• The Pregnancy Police

    In Seattle last month, two cocktail waiters were fired for rudeness after they balked at serving a pregnant woman a strawberry daiquiri. They instantly became local heroes for standing up for their principles. One newspaper columnist praised the two for caring, "which is more than 90 percent of us ever do." But in New York, feminists recently battled a new state law requiring liquor sellers to post alcohol-warning signs aimed at pregnant women. Molly Yard, president of the National Organization for Women, charges that the legislation is a first step in setting up "a pregnancy-police state." ...
  • Wanted: Miracle Workers

    College presidents find it exhausting at the top of the ivory tower ...
  • Cloak And Daggers

    If only this were one of her best sellers - "The Spy Wore Red" or "The Spy Went Dancing." Then, Aline, Countess of Romanones, would surely triumph. Alas, this is real life and the villain is neither the Gestapo nor the KGB. The countess deftly overcame operatives of those enemy forces in three accounts of her years as an American agent (the last volume, "The Spy Wore Silk," has just been published). But this time, she's under attack from what could be considered friendly fire - Women's Wear Daily, the fashion trade paper that also chronicles the glittering international social set where the American-born countess has reigned since her 1947 marriage to a Spanish aristocrat. ...
  • Psychic Shock For A Generation

    It could have been a scene out of the '60s: hundreds of young people demonstrating in front of the White House as a line of graying veterans march past in opposition. But for this encounter, just days after the gulf war started, the generations switched sides. The young people - almost all twentysomething - were passionately in favor of the war. They carried signs that read BE A PATRIOT, NOT A SCUD. The veterans, many of them scarred and wounded survivors of Vietnam, stared in disbelief. "They don't know what they're talking about," said one vet in his 40s. "They're just children." ...
  • Forgetting To Remember

    For two decades, the murder of 8-year-old Susan Nason was a mystery. Police Fin the San Francisco suburb of Foster City, Calif., ran out of leads not long after finding Susan's decomposed body in a wooded ravine. Then, in January 1989, Eileen Franklin-Lipsker, Susan's best friend at the time of the murder, looked into her 6-year-old daughter's eyes and suddenly remembered. The murderer, she claims, was her father, George Franklin Sr. Franklin-Lipsker, now 30, says she watched helplessly as her father molested Susan and then smashed the child's skull with a rock. When her father threatened to kill her if she told anyone, Franklin-Lipsker locked the horror deep in her subconscious, a traumatic response psychiatrists label "repressed memory." Years later her daughter's blue eyes--the same color as Susan's--triggered the flood of remembrances. ...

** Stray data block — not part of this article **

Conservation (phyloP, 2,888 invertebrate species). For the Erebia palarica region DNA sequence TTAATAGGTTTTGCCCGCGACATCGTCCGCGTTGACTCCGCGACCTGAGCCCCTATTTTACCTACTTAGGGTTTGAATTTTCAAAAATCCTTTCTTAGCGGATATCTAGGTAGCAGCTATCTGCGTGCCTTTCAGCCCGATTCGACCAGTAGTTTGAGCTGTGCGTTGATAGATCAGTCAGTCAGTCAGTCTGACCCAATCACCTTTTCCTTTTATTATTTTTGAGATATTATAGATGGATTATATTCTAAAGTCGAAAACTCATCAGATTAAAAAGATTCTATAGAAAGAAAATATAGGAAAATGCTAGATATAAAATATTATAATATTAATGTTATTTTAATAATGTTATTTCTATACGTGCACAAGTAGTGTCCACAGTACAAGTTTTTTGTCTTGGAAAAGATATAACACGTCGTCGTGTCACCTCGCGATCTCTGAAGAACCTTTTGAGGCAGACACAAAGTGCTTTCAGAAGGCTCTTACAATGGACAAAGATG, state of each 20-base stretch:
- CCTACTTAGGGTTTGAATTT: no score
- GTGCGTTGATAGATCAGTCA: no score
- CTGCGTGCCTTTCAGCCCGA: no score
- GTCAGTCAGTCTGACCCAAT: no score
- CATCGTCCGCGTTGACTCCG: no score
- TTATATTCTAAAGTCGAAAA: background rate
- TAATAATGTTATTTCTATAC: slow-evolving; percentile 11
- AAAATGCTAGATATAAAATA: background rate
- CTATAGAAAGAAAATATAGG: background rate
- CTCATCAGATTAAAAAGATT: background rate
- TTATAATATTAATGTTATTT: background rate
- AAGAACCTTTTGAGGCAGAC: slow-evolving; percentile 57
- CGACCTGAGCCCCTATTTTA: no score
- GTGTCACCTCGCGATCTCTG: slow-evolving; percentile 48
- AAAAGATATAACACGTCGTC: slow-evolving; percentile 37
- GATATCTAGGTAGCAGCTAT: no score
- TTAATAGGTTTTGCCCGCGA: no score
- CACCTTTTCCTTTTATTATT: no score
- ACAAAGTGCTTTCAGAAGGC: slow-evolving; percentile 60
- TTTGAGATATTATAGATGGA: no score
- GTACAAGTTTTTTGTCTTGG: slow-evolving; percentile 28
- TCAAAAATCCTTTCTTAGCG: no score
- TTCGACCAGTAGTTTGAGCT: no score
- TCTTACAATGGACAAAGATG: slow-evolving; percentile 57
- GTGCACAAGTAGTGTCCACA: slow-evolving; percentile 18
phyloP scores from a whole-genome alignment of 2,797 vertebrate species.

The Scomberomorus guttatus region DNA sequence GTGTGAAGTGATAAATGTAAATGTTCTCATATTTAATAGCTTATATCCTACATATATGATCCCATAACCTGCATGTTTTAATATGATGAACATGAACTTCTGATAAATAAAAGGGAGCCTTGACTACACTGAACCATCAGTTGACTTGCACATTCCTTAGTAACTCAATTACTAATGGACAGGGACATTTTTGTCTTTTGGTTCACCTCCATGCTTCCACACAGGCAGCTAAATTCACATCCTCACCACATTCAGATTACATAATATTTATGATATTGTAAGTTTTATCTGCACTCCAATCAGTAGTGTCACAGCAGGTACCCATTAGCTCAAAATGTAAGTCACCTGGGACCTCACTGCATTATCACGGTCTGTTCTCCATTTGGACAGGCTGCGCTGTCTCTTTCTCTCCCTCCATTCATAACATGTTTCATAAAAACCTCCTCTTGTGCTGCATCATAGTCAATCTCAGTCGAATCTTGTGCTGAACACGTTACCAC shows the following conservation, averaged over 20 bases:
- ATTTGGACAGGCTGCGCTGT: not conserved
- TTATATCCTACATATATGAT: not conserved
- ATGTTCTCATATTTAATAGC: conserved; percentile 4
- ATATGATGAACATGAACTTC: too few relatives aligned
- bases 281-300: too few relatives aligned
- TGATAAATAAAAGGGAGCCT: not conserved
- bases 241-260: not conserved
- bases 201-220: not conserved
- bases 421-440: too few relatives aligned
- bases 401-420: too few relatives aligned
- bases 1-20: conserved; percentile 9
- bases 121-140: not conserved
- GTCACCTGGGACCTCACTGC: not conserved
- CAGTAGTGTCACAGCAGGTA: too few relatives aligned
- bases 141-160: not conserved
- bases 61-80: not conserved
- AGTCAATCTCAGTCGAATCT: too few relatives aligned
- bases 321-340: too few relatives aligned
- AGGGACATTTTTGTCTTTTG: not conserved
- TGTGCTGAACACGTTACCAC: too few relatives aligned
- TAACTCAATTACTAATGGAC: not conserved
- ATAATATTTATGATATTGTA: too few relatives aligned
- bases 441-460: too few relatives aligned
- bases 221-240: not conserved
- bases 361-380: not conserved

• Diagnosis: Harassment

    For more than a decade, a male professor at the University of Iowa medical school spread lies about a female colleague. She was trading sexual favors for career advancement, the stories went--sleeping with her boss, sometimes in a motel, sometimes in his office. He told these tales to faculty members, graduate students and staff members. She complained repeatedly about the harassment. And what did the university administration do? ...
  • 'Somebody In Saudi Arabia Loves Me'

    One night last week, more than 300 Army wives and children crowded into a meeting hall at Fort Campbell Ky., desperate for news about U.S. forces in Saudi Arabia. The speaker was Col. Greg Gile, just back from the Persian Gulf. He patiently described everything--from their husbands' diets to a Saudi Sears store. Afterward, the families anxiously gathered around monitors to watch tapes of their soldiers. Every time they saw someone they recognized, the wives hugged. A soldier: "Hi, K.C. I love you and miss you, baby." A wife: "Oh, that's so sweet. Please let my husband be on this." Soldier: "Send me a new watch, 'cause this one's broken." Wife: "Oh Lord, please let my husband be on this." Soldier, holding up rations: "Send food. Look what they feed us. " A wife: "Oh, that's my husband!" She paused. "God, he's gotten so skinny." ...
  • The Soldier-Parent Dilemma

    Mary Wax of Rohnert Park, Calif., isn't a soldier, but in September she found herself in one of the Army's toughest battles. On one side were her three children; on the other were two nieces and a nephew recently arrived from Fort Benning, Ga. The visitors were her sister's kids, and they desperately missed their mother, Sgt. Lori Moore, whose unit was about to leave for the Persian Gulf. When her orders came through, Lori and her drill-sergeant husband, Fred, decided to ship the kids out, too--at least until the sand settled in Operation Desert Shield. ...